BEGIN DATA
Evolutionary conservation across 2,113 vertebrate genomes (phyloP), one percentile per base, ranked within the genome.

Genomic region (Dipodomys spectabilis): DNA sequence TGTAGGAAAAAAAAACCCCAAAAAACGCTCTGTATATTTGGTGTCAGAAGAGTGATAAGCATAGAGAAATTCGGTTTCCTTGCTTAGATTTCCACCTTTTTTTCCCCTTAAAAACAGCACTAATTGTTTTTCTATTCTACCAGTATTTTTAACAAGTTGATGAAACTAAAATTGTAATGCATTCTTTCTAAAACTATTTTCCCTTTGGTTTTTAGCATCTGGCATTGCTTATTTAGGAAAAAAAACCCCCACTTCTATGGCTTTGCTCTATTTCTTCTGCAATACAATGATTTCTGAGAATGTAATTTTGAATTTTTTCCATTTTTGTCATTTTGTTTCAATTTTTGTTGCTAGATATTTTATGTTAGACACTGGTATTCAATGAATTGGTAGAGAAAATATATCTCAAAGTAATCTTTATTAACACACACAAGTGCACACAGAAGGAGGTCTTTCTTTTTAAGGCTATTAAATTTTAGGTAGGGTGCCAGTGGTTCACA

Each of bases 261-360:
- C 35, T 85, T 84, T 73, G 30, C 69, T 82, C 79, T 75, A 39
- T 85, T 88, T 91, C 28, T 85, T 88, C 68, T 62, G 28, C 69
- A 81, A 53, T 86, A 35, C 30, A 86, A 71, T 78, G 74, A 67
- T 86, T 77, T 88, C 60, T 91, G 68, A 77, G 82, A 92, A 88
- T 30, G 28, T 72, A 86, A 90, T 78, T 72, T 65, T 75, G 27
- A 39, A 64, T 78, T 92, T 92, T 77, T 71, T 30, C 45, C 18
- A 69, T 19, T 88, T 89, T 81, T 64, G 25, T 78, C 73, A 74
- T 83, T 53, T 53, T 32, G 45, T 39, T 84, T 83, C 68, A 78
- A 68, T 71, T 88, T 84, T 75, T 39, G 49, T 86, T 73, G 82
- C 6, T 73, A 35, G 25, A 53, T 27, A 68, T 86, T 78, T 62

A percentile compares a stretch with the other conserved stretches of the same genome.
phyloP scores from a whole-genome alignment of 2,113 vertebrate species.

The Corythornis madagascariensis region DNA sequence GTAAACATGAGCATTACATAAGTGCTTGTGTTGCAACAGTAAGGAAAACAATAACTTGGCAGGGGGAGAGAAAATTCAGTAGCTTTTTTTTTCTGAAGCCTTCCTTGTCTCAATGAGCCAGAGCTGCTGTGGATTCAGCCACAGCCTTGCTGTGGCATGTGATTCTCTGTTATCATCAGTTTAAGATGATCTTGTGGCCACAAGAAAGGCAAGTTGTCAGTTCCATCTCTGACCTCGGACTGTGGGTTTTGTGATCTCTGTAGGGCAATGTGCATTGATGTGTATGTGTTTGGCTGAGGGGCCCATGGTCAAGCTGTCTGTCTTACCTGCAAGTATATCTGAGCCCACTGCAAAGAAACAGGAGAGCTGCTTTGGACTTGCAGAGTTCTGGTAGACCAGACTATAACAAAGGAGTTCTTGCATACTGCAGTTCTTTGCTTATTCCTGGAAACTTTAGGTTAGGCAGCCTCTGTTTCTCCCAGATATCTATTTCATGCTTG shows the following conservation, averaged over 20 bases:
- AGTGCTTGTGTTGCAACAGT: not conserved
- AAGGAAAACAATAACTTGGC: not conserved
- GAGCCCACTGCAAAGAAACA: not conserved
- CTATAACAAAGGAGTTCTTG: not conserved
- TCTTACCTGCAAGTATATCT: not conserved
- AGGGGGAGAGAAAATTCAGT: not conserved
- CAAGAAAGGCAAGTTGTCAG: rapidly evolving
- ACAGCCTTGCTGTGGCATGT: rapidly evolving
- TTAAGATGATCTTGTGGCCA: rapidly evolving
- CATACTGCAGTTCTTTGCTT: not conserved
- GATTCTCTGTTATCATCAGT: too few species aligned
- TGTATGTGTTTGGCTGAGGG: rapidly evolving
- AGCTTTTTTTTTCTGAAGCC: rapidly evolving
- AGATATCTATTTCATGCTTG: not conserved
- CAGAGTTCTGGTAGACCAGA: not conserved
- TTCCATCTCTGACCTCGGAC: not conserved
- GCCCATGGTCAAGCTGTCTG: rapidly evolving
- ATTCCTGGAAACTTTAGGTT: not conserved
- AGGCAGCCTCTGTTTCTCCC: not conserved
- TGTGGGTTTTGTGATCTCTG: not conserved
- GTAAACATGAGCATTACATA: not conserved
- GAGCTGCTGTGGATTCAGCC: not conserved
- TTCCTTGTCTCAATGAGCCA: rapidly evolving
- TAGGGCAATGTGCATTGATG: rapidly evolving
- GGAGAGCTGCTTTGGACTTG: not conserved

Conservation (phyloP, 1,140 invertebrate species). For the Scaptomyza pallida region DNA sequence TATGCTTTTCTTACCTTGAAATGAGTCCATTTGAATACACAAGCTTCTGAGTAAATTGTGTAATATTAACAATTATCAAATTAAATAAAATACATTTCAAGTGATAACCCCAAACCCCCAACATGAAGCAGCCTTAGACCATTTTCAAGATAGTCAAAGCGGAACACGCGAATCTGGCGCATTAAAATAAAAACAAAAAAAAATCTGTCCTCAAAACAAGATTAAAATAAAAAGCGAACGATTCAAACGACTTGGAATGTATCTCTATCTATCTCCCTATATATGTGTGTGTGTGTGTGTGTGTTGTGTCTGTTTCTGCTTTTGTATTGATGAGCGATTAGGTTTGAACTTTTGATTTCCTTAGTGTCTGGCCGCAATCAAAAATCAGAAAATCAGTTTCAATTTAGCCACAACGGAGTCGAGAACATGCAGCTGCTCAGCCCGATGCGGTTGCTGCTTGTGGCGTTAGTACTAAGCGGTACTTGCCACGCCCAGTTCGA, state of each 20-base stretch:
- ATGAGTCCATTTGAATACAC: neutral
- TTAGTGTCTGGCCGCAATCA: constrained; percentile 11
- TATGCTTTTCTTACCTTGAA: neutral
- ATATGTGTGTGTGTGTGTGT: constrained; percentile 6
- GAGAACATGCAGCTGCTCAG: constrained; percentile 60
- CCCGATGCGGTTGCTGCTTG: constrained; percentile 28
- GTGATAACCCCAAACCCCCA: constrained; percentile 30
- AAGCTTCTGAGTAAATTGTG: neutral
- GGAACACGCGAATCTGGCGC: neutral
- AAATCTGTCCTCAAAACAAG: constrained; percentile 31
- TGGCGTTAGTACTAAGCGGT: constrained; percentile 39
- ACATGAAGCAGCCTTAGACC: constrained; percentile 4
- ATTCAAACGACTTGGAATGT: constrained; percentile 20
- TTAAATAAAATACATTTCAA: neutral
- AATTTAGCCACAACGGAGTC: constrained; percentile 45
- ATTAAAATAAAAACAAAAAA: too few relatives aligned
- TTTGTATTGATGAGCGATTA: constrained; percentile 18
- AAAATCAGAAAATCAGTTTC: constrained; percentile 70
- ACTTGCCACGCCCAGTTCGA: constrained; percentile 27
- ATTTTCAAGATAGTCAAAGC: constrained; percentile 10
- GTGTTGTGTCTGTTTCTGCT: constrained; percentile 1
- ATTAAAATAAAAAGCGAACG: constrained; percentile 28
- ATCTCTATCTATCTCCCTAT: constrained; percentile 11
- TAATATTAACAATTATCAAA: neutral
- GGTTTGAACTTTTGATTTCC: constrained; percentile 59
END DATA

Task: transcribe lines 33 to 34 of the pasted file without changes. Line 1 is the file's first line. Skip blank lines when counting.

- GCCCATGGTCAAGCTGTCTG: rapidly evolving
- ATTCCTGGAAACTTTAGGTT: not conserved